Justice John Faulks, Deputy Chief Justice, Family Court of Australia, addressed the Shared Parenting Council on the experience with less adversarial trials since recent changes to the Family Law Act.
Amendments to the Family Law Act
Justice Faulks mentioned that the Family Law Act has been amended about a thousand times since it was passed about 30 years ago. Most of these amendments have come about through amendments to other Acts which impact on the Family Law Act.
The new structure for dealing with family law cases
Justice Faulks outlined the new structure for dealing with family law cases. There are three stages, namely, (1) an initial stage where facts are outlined and positions stated (LAT stage), (2) the provision of documentation, and (3) final judgements.
Effect of the new system on the number of judgements
There has been a very significant fall in the number of judgements required in both the Family Law Court and the Federal Magistrates Court since the recent amendments.
It was noted that the Government now provides duty lawyers in all 50 registries throughout Australia.
"The best interests of the child"
Justice Faulks pointed out that the Family Court is primarily concerned with making judgments which are in "the best interests of the child". Since the recent amendments to the Act, a different pathway may now be pursued in arriving at the determination of those best interests, but the destination arrived at may not necessarily be different from that arrived at under the previous arrangements.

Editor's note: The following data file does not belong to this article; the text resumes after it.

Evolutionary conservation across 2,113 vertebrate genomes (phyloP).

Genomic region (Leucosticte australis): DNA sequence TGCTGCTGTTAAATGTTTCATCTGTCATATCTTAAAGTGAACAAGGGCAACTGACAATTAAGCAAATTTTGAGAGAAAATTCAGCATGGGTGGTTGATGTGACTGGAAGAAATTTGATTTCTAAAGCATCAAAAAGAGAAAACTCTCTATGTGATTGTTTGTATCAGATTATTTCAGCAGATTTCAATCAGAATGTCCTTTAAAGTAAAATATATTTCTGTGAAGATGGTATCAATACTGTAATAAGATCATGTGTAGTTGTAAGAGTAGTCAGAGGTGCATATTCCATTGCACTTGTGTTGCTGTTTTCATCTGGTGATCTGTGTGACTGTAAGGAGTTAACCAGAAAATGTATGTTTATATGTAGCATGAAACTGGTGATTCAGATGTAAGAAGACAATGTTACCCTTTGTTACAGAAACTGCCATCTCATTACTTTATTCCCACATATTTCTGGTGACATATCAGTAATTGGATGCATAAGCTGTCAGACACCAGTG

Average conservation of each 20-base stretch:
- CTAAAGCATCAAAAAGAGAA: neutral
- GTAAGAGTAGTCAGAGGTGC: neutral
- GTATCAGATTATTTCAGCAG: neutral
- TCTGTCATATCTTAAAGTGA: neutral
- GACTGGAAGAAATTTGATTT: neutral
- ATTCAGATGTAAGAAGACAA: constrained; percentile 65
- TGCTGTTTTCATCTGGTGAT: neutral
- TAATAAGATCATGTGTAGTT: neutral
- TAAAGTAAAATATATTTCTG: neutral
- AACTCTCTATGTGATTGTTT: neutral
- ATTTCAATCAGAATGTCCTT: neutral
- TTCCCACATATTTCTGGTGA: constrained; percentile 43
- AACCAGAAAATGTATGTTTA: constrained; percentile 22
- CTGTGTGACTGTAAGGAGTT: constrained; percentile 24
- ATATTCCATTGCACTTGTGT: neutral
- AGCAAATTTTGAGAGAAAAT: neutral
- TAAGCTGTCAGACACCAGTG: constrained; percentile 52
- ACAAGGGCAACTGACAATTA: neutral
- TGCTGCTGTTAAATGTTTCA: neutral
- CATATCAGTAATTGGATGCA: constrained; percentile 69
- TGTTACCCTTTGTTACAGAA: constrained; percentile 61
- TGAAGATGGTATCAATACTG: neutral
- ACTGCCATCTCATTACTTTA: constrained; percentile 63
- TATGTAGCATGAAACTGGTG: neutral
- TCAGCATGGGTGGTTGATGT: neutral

Equal shared parental responsibility
The fundamental presumption in the new Family Law Act is that after separation there will be equal shared parental responsibility between the parents. Relocation and family violence are significant issues in some cases.
"Primary considerations" and "additional considerations"
The new Act stipulates "primary considerations" and "additional considerations" in determining the best interests of the child. The Family Court delivers judgements in only a small fraction of the total number of cases of divorce or separation.
Justice Faulks said that the concept of "meaningful relationship" referred to in the new Family Law Act is not defined. Such definition as there is is circular, but a meaningful relationship need not necessarily be an equal one. He remarked that courts cannot create meaningful relationships, and that only the people concerned can do that.
Attention is now being paid to the desirability of judges (in appropriate cases) speaking to the children ? although there are some differences of opinion in the Court on the extent that this should be required.
Under the new child responsive model operated by the Court, everything said to a "family consultant" will be reportable.
Under the family law system, safety and natural justice are both important considerations, and may need to some extent to be balanced against each other. The courts are concerned about both false allegations and false denials, and there is a Family Court strategy in relation to this.